Today's post on Ask Moxie was meant to be a support-fest for parents of kids with special needs. Unfortunately, it got seriously sidetracked into a sort of debate about whether or not the accommodations required for kids with food allergies is too much to ask of parents of "normal" kids. I suspect a lot of things got misinterpreted on both sides, but it is always sad when the discussion on the Moxie site, which is normally so supportive, gets ugly.
I can sort of see both sides of this. I am firmly in favor of making any accommodations necessary to keep a child with a genuine food allergy safe. Pumpkin is a ridiculously picky eater, but even so, if someone in her class had an allergy that meant it wasn't safe for her to have milk (for instance) at day care, we'd adjust. However, I have run across parents who say their kid has a food allergy when really the kid has a food intolerance. An allergy involves the immune system and can cause anaphylaxis, even, in some rare cases, when the child picks up trace amounts of the allergen from his or her environment. I don't think the mechanism of most intolerances is known, but they cannot lead to anaphylaxis. Both are horrible for the kid involved, but an intolerance generally doesn't require that surrounding children avoid the offending food, too. As long as the child with the intolerance doesn't eat the food, he or she will be fine. I suppose that if I suspected the child whose "allergy" was causing me to do snack time contortions was actually suffering from an intolerance, I'd be a little cranky about it. But I hope that I would always give the parents the benefit of the doubt- having any sort of serious issues with the food you feed your child must be so draining. I find it hard to figure out what to feed Pumpkin, and we don't have any foods that we must avoid, just foods that she won't eat.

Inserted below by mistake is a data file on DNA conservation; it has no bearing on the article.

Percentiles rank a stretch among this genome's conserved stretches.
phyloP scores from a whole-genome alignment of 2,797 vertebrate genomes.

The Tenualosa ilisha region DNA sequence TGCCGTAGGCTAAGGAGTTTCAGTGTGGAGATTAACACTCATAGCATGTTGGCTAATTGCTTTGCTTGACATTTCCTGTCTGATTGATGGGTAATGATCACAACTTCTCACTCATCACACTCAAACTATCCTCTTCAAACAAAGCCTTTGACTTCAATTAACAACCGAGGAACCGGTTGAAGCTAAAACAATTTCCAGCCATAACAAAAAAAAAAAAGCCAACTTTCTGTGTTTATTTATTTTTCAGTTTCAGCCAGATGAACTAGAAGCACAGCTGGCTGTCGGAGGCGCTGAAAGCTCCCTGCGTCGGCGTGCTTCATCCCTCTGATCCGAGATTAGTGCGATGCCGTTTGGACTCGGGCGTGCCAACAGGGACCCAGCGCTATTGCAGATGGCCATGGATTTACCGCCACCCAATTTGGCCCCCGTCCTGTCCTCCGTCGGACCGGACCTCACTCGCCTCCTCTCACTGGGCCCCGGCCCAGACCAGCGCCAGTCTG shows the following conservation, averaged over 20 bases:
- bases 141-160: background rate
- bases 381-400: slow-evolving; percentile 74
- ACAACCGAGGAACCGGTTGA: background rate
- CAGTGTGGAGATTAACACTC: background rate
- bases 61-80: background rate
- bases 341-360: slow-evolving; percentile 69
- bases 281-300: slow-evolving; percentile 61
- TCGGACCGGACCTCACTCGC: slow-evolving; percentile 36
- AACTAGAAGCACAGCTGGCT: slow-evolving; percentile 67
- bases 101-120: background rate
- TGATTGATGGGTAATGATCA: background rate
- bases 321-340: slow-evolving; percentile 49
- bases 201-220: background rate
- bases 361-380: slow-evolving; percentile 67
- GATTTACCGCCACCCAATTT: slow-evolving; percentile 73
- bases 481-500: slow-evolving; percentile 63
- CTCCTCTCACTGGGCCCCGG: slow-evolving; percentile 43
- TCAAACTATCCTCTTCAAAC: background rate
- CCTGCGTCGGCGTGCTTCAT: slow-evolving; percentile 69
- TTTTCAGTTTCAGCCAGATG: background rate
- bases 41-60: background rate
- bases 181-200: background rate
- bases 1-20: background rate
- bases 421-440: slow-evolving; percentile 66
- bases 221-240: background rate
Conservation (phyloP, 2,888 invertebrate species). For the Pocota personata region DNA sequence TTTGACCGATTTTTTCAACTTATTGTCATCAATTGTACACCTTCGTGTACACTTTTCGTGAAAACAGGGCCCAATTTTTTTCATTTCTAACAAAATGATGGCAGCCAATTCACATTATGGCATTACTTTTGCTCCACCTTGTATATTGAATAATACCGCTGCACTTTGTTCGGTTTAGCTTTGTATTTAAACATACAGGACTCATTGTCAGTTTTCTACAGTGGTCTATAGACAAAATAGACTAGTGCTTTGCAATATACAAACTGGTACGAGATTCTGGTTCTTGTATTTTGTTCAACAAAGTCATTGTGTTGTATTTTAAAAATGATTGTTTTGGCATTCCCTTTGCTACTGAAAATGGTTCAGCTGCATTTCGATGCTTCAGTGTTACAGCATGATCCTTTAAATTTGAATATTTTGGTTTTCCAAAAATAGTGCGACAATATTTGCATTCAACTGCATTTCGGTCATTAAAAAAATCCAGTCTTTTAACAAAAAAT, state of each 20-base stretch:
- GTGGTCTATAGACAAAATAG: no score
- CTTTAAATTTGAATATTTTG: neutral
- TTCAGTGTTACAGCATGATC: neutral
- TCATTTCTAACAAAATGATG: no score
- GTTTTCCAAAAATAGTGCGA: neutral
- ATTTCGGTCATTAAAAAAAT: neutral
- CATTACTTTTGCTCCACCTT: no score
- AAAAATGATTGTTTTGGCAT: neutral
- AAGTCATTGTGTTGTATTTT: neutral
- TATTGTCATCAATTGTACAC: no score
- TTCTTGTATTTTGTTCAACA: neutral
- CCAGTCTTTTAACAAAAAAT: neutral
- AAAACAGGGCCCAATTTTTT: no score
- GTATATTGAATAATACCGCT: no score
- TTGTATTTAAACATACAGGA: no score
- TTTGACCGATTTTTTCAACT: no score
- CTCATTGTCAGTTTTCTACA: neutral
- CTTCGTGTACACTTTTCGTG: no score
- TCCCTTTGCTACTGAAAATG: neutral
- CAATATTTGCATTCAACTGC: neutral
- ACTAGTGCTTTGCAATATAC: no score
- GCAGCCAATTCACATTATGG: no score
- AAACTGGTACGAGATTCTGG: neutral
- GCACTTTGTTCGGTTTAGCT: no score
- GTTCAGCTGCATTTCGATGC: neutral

Anyway, somewhere on the second page of comments, Julie posted a wonderful comment that included a reminder that working to make the accommodations needed to be inclusive in our public schools is worth the effort, and that all kids benefit, not just the "mainstreamed" kids. I really think this is true. Back when I was in kindergarten, there were two "mainstreamed" kids in my class. All these years later, I remember those kids- and not because of any accommodations that were made or issues we had. I don't remember any of those (the adults involved must have done a good job). I just remember the kids. Most of us rarely interact with people of different abilities and with different needs in our day to day lives. I have to think that if we get that chance as children, and it is handled well by the adults around us, we really learn that everyone has something to contribute and that we should not assume that someone who looks different from us will contribute less.
I think I will end this post with a reminder that I finally posted my review of the Baby Signing Time DVDs that I was sent. If the Signing Time story isn't the perfect example of how making "accommodations" for kids with "special needs" can benefit everyone, I don't know what is. A project that started as a way to teach friends and family of one deaf little girl how to communicate with her has grown into something that has helped scores of of kids of all sorts communicate better. I am glad that Rachel decided to try to help the rest of us "accommodate" her daughter. We will almost certainly never meet her daughter, but we have definitely benefited from the DVDs.